EAST MILLINOCKET, Maine — State police are working “almost daily” on the unsolved 28-year-old homicide of Joyce McLain and still analyzing large amounts of evidence found when her body was exhumed in August, the victim’s mother said Monday.
Speaking after a visit to town on Feb. 5 by state police Maj. Dale Lancaster and Lt. Jackie Theriault, Pamela McLain said she wanted to assure contributors to her successful $20,000 effort to have the body exhumed and examined last August that their contributions were not in vain.
“I really knew that they were going to give it their all five months ago. That had not changed much,” McLain said Monday, “but the public needs to know. I believe they [state police] are working hard on it. They are giving it their all, but the public raised the money. They [contributors] have to be assured that [the investigation] is still ongoing.”
Theriault is the commanding officer for the state police Northern Criminal Division, and Lancaster oversees the state police Criminal Division, said Stephen McCausland, spokesman for the Maine Department of Public Safety.
Speaking through a statement released by McCausland, the officers described their meeting with McLain as positive, one in which information was shared.
“State police have been the ones to stress that it is going to be time-consuming,” McLain said. “It is going to take time. Period. I know that, and I want the public to know that, too.”
A 16-year-old Schenck High School sophomore, Joyce McLain was killed sometime around the night of Aug. 8, 1980, apparently while jogging. Her body was found two days later in a power line clearing near the school’s soccer fields. Her head and neck had been hit with a blunt object.
Several suspects have been investigated — Pamela McLain places the number as high as 14 — but there have been no arrests. At least four detectives have handled the case through the years, and state police Sgt. Troy Gardner, now the case’s primary investigator, has worked with several other detectives who have been on the case almost full time since September, McCausland has said.
The meeting with McClain on Feb. 5 resulted from statements she made Jan. 28 in which she vented frustration at hearing no progress in the investigation from detectives despite fresh evidence unearthed by Dr. Michael Baden and Dr. Henry Lee on Aug. 29.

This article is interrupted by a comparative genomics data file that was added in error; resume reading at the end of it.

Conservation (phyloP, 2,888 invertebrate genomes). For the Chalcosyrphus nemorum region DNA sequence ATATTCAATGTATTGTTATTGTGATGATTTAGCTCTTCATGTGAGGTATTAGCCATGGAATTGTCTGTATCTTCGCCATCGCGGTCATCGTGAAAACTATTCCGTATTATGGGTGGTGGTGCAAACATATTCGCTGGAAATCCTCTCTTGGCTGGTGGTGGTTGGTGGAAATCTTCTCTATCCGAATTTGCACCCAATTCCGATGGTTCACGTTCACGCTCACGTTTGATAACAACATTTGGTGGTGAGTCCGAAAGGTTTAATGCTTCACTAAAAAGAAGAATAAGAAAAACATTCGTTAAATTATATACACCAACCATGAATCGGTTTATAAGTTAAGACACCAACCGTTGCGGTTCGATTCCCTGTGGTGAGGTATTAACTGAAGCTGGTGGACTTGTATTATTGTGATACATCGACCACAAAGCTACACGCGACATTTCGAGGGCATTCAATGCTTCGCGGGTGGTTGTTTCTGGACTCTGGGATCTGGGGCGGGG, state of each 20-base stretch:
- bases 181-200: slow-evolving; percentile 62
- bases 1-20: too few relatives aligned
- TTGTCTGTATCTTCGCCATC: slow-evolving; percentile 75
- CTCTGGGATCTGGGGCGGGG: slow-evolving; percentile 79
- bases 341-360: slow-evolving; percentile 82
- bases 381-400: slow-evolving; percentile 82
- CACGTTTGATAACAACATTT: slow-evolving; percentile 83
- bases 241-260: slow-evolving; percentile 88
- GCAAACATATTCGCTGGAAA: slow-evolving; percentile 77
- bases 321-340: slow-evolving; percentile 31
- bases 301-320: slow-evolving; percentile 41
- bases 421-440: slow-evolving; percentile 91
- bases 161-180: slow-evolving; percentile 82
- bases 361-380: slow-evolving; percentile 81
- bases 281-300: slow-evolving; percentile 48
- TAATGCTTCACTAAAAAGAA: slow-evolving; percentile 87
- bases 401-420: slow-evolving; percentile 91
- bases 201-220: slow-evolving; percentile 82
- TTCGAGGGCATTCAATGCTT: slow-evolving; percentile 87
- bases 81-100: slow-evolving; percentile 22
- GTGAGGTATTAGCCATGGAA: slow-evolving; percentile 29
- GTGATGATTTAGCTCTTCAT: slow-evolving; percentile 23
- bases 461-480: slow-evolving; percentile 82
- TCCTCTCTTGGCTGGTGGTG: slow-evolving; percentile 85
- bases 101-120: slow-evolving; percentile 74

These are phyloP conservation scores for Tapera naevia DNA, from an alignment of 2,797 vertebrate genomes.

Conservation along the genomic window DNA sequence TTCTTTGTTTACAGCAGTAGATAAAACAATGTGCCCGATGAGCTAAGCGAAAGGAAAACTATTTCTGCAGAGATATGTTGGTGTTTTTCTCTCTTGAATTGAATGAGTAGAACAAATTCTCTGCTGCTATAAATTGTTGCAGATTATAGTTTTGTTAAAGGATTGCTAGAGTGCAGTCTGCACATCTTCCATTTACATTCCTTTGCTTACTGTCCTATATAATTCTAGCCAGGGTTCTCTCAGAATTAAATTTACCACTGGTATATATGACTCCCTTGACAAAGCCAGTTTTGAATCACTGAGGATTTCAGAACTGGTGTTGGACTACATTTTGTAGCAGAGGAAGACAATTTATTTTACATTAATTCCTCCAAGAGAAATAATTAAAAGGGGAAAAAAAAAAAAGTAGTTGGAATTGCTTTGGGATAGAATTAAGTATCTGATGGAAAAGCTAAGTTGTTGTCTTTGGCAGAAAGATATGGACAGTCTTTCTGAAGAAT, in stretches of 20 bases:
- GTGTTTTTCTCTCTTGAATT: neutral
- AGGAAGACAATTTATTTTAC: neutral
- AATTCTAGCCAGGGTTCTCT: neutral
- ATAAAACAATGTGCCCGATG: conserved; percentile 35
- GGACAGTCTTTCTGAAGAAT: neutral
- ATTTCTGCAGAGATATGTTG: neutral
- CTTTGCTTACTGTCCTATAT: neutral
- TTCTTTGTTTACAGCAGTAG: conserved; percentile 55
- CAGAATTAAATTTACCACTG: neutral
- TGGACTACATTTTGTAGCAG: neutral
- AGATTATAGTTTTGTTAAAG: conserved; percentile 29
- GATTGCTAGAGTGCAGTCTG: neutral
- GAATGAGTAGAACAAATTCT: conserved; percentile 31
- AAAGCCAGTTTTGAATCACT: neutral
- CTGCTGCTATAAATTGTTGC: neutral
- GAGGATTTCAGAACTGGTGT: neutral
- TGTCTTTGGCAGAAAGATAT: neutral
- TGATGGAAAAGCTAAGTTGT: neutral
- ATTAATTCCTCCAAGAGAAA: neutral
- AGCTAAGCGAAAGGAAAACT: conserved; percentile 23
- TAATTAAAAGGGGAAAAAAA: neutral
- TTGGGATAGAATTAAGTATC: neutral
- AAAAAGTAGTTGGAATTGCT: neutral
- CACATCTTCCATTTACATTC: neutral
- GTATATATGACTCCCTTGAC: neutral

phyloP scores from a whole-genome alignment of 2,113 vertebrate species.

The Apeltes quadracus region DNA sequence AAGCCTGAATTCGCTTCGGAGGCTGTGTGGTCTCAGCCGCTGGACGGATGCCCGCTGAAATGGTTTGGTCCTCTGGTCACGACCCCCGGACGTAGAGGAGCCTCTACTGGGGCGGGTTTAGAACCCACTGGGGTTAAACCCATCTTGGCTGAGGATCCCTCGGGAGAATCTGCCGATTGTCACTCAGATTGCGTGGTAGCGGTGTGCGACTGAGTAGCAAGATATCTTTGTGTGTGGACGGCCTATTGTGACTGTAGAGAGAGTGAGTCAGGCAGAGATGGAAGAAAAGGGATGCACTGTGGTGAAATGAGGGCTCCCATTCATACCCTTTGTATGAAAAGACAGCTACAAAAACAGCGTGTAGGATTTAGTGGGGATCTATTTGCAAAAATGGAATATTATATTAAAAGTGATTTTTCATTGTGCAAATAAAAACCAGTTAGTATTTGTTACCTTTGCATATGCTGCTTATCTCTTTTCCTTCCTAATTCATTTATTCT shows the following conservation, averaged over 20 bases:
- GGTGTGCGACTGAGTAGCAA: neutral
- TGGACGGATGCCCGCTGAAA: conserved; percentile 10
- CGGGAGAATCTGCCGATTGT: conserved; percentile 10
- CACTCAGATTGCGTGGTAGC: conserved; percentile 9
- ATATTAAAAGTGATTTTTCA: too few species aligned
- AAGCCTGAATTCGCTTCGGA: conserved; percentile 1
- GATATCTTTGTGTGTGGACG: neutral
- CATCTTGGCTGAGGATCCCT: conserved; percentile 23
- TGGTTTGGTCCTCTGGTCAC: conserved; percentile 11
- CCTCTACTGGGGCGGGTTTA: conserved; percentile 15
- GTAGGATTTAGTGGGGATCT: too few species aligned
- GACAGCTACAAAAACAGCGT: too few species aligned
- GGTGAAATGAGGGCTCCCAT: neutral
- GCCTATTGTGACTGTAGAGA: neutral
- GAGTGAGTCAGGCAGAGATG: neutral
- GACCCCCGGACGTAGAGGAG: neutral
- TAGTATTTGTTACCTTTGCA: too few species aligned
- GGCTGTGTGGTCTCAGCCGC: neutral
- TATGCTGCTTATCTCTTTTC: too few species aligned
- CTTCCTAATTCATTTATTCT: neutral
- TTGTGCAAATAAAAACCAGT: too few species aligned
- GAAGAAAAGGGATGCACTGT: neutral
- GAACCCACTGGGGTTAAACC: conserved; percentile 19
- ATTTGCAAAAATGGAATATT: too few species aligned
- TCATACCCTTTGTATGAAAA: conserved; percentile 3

“If they [state police] don’t have anything, perhaps they should ask someone else to help them out. There is always the FBI to help them out,” McLain said on Jan. 28.
The two internationally renowned forensic experts were paid with $20,000 she and a citizens group helped raise over almost two years after the Maine State Attorney General’s Office declined to pursue the exhumation, citing the unlikelihood of finding fresh evidence.
But a large amount of evidence was found, Baden and Lee said, enough to keep detectives working for months.
Still, they cautioned that the evidence guarantees nothing. Detectives still must fit the evidence within a scenario that identifies a suspect and convince a prosecutor and judge that they have enough probable cause to warrant a charge — a formidable task.
As many as eight detectives have helped out, putting in several thousand hours of work since September, McCausland said.
State police have about 70 open murder investigations dating to the early 1970s that have detectives assigned to them. Those detectives periodically review the cases as well as handle new cases, McCausland said.
McLain has said she accepts state police rationales but remains committed to seeing her daughter’s killer caught. Throughout the case’s 28-year odyssey, the 62-year-old bar owner and foster mother only gradually became an outspoken and occasionally harsh critic of police efforts — and sometimes laments not becoming more free-spoken sooner.
Her struggle has attracted People magazine. A writer and photographer from the national publication visited town last fall to write about McLain and how her daughter’s homicide has hung over the Katahdin region. McLain and Dr. Peter Cummings, a Boston-based coroner and Millinocket native who was inspired by the homi-cide to become a medical examiner, were among those interviewed.
No publication date has been set. The story will be published in mid-March at the earliest, editors said Monday.
McLain seeks to balance her absolute refusal to allow her daughter’s case to be forgotten, the need to allow detectives the time and patience they need to do their work, and her own need for a stable existence.
“We have to let them do it the slow-process, right way,” McLain said of the detectives.
The examination and integration of the new evidence “could take a year, two years or 2½ years. I am sure they are going to do everything they can,” McLain said. “I believe the case is solvable and I do pray to God that they are going in the right direction.”
So McLain will wait. Though far from content, she finds herself becoming more patient and is busy with her children and business. A pack-a-day smoker for 44 years, McLain said she hasn’t had a cigarette in 48 days.
“I am calmer,” she said.